2 oz glace cherries – chopped
5 fl. oz brandy
8 oz plain flour
1/2 tsp salt
1/4 tsp grated nutmeg
1/4 tsp mixed spice
1/4 tsp cinnamon
8 oz unsalted butter- softened
8 oz soft brown sugar
4 large free range eggs
3  oz chopped almonds
2 tblsp black treacle – Tip: Place the tin in a very low oven to make the treacle easier to extract.
Grated rinds of 1 lemon and 1 orange

Preparation –
Soak all the fruit in the brandy for at least one day – you’ll get a better result if you leave them longer than one day.

Method –
Pre-heat the oven to 140C.  Aga users will use the simmering oven for up to 3.1/2 hours. 

Sift the flour, salt and spices in a large bowl and set aside.
Cream the butter and sugar together. I use a kitchenaid, an essential for any keen baker. This is the most important process and the mixture should be pale, light and fluffy.  Beat the eggs in a small bowl and then slowly add to the creamed butter and sugar.  Don’t panic if it curdles.  Add a little of the flour to stabilise the mixture. 
When the eggs have all been added, take a large spoon and fold in the flour/spices gently. Stir in the soaked fruit and then the nuts, treacle and grated orange and lemon zest. If you feel like it, add a little more brandy!
Spoon the mixture into the prepared tin and even it out with a spoon.  Place your disc of bacoglide/paper on top. Cut a small hole out of the centre of the paper so the top cooks
After 2 1/2 hours the cake should feel firm with a slight ‘give’ to the top when gently pressed. Let it go completely cold then wrap it in foil or store in a tin.  You can now eat it as a luxury fruit cake or use marzipan and icing to make it into a Christmas/Celebration cake.

I would love to hear from anyone who would like to make a comment.

Next time – Turkey and Leek Pie


I spent this weekend baking for the Fillingham Trees Christmas Cafe which has now opened.  I wasn’t at all suprised that the chocolate brownies were very popular.  I make these nearly every week and they are a firm favourite.

Funny things, chocolate brownies.  We did not grow up with them and yet they are now on
every menu in some guise or other or sold at vast expense as a little chocolate square of
sugar in cellophane.

So, like Apple, a US import that is actually very versatile.  They work for me as a comforting, sugar fix when you need a boost with morning coffee or your afternoon mug of Earl Grey.  Or, slightly warmed, with caramelised oranges in the winter or raspberries in the summer, they make a delicious, smart pudding.  Use a small, pretty, rectangular white plate with a helping of double cream or creme fraiche.  I have even cut them into very small (inch) squares, dusted them with icing sugar and served them with coffee as an after dinner treat.  People just come back for more.

Stacked up on a beautiful plate, with a few candles, they make a very indulgent, grown up birthday cake.  Or, take them to a friend’s house in a nice tin if you need a hostess present.

But, you need the right recipe and a few tips (no rules, as I have banned them, tips are fine). Don’t worry about your baking skills. Creaming, whisking and folding techniques are not required.  Brownies are made from a batter mixture.  I use one spatula.

The consistency of the baked brownies is the key to success. Your brownies should be slightly crisp on the outside yielding to a deep, intense chocolate inner bite.  I add walnuts to the batter mix because I love the combination but please be creative as you like.  You may love pecans, cherries, dried cranberries.  Whatever you feel like at the time and how your brownies are going to work for you. So, creativity is fine but please not when it comes to the basic recipe.  Let’s face it, baking calls for you to be accurate. Weigh the ingredients preferably using electronic scales.  Don’t get hung up about cocoa %.  Use Bournville.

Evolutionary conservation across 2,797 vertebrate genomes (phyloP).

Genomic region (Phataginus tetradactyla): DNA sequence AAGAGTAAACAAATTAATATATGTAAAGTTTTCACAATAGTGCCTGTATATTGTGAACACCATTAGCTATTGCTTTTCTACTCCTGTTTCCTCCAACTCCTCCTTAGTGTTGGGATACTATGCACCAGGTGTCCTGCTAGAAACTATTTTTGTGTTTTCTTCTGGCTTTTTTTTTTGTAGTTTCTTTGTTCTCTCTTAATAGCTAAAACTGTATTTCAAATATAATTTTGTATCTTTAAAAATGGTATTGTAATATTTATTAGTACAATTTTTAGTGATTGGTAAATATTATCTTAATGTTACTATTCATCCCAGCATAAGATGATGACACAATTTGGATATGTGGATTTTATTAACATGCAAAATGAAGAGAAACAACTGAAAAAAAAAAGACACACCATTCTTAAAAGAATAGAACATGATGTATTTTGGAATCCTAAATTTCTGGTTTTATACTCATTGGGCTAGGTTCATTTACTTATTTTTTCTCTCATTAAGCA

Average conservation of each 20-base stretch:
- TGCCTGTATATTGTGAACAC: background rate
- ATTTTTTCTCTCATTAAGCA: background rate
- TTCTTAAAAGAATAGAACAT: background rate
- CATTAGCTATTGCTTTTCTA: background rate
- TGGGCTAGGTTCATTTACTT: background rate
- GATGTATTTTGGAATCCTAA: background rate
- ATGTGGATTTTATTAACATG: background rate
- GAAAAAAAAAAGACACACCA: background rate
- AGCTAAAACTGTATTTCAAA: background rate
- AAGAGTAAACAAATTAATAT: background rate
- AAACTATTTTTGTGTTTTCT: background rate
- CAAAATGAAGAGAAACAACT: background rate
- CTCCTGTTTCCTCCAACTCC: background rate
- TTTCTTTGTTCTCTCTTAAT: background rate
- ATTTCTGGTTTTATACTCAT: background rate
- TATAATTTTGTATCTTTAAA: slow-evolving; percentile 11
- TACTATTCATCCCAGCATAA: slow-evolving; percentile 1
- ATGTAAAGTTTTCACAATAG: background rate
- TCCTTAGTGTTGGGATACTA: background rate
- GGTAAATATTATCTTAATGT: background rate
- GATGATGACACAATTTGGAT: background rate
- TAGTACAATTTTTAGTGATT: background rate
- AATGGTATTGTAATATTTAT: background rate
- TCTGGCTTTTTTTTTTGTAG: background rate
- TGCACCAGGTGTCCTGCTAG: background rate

Lastly and probably most important.  You will achieve the right level of squidginess if you use the correct size tin.  Too big a tin and your brownies will be moist biscuits.  Too small a tin and your brownies will be a gooey mess in the centre.  I use a tin that is 18 cm x 28 cm.  The brownies are then 3 cm deep. Invest in this one tin and you will use it all the time.
I line mine with bacoglide which I then keep to use again but baking parchment is fine, cut to size.  I buy baking tins and bacoglide from Bigger of Bailgate in Lincoln – contact details

Makes 15 pieces

Ingredients –
250 g salted butter
250 g Bournville chocolate
4 large free-range eggs
330 g caster sugar
3/4 tablespoon vanilla extract
150 g plain flour sieved
pinch of salt
150 g walnut pieces

Method –
Preheat the oven to 180C.  Using a heavy large pan, place the chocolate and butter on a very low heat and let them completely melt.  Stir and leave to cool a little.  In a large bowl, stir the eggs into the caster sugar until the mixture is completely combined and lump free.  Add the vanilla essence.
Add the egg/sugar mixture to the chocolate/butter and combine well.  Sieve the flour into
the mixture and then add the walnuts.  Pour into the prepared, lined tin.
Place in the oven and set the timer for 35 minutes.
For you Aga owners, put the grid shelf on the floor of the baking oven and bake the brownies for 25 minutes.  Check after 20 mins and if the top is cooking too quickly, slip a cold plain shelf on the second set of runners for the last 5 minutes. If the mixture is too squidgey, transfer the tin to the simmering oven for up to 10 minutes.
The top of the brownie mixture, when cooked will be a pale golden, speckled colour.  Press the top gently and if it feels too wet, give the tin another few minutes.  The brownies will continue to cook in the tin so don’t be over cautious and give them too long.
Nothing worse than a dry brownie. If the very centre one is a bit too squidgy the first time you make them, just eat it yourself!

Useful Contacts –
Fillingham Christmas Trees –

Fillingham Trees, Albion House, Manor Farm, Fillingham, Gainsborough, Lincolnshire DN21 5BS   Tel – 01427 667 014

Bigger of Bailgate, 48 Bailgate, Lincoln LN1 3AP. Tel – 01522 525 536

I would love to hear from anyone who would like to make a comment.

Next time – Partridge